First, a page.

Michele Siekerka opened the women business leaders forum, “Unlocking the C-Suite,” with good news Friday morning.
“There’s so much good news about unlocking the C-suite and women rising to the C-suite and the boardroom,” said Siekerka, the CEO and president of the New Jersey Business & Industry Association, which hosted the event.
“Fortune 500 recently published the list of the Top 500 public and private companies across the country. And you might take a note of some big numbers, like Walmart’s $485 billion in revenue and Amazon’s 297 percent increase in profit. Those weren’t the numbers I was paying attention to. The number I was paying attention to, in particular: 32.
“Thirty-two Fortune 500 companies are led by women CEOs.”
The statistic drew a round of applause from the approximate crowd of 500 at the DoubleTree hotel in Somerset.
Then, Siekerka put it in perspective.
“That is a 50 percent increase from the year before,” she said. “But 32 is only 6 percent of the total.
“Think about that. In one year, a 50 percent increase but still only 6 percent of the total. We know how important diversity in the C-suite and the boardroom is.”
The statistic was an impetus for the event, which had numerous speakers and pullout sessions throughout the day. (ROI-NJ will have complete coverage next week.)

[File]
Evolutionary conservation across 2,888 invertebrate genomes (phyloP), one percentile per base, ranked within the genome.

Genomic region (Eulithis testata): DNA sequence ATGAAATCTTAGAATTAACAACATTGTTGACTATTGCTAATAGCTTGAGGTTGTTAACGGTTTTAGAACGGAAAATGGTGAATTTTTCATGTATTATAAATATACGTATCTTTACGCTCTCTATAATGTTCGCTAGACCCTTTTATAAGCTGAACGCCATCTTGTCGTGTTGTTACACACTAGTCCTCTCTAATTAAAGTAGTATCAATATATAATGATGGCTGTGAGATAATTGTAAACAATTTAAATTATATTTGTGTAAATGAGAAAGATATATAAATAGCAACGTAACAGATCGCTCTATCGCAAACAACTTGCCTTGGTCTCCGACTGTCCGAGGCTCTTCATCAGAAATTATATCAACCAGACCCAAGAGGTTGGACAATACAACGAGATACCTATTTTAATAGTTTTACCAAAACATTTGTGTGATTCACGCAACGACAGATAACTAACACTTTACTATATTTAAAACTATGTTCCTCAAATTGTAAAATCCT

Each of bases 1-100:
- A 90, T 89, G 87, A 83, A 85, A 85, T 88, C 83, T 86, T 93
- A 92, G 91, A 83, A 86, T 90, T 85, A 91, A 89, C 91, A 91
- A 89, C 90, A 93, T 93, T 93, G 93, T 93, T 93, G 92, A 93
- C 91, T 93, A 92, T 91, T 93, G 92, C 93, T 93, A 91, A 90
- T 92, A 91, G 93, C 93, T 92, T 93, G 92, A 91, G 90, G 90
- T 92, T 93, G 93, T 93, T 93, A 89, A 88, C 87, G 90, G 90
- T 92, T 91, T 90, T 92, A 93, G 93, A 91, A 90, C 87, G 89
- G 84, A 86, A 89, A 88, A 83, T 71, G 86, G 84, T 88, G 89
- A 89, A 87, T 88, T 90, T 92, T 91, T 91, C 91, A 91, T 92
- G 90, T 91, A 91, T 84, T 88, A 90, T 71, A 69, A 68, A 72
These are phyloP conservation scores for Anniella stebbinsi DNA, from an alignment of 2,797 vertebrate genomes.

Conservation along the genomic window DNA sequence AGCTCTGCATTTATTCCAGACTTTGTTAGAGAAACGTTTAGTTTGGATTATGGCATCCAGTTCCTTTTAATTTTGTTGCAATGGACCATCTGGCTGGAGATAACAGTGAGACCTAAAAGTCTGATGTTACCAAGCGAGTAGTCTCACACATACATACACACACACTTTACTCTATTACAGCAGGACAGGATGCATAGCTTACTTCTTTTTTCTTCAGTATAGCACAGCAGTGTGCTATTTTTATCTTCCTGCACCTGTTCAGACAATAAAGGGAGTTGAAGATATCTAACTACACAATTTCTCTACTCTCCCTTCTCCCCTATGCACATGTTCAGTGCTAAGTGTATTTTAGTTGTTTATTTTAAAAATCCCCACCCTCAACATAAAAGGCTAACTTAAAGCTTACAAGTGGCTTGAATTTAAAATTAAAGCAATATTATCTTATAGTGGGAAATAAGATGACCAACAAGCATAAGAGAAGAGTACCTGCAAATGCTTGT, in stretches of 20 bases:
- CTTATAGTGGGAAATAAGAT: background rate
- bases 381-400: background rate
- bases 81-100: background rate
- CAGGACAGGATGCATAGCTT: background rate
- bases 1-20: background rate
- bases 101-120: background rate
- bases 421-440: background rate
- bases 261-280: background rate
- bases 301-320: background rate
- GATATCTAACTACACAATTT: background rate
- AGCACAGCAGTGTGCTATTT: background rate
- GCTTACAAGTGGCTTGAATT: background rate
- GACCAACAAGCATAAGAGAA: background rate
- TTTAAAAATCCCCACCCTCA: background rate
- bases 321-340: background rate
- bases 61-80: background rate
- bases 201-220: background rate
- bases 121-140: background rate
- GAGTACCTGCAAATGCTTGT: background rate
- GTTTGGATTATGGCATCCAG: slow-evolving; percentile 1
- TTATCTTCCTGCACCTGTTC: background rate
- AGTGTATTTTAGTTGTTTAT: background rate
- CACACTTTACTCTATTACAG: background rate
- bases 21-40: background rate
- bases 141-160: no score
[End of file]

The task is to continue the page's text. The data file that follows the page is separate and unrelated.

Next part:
“Today is a morning of skill building,” Siekerka said. “Because, in order to get there, you need the skills to get there. And people need to know you have those skills.”
The event is just one that will highlight women in the workplace issues.
In October, the Executive Women of New Jersey will unveil its much-anticipated report, “A Seat at the Table.”
The report, based on research by PricewaterhouseCoopers, is the only one of its kind in the state and will be released Oct. 30 at the event at the Heldrich Hotel in New Brunswick.
Barbara E. Kauffman, EWNJ president-elect and the chief operating officer of the Newark Regional Business Partnership, stressed the importance of the report.
“Our report is the centerpiece of our efforts to advance women’s corporate leadership,” she said. “It allows us to quantify for the public and for companies how gender diversity on boards contributes to stronger financial performance and fewer governance-related issues such as bribery, corruption, shareholder battles, and fraud.”
Kauffman, speaking at the NJBIA event Friday, said the report will be eye-opening for many.
“The information in the report is amazing,” she said.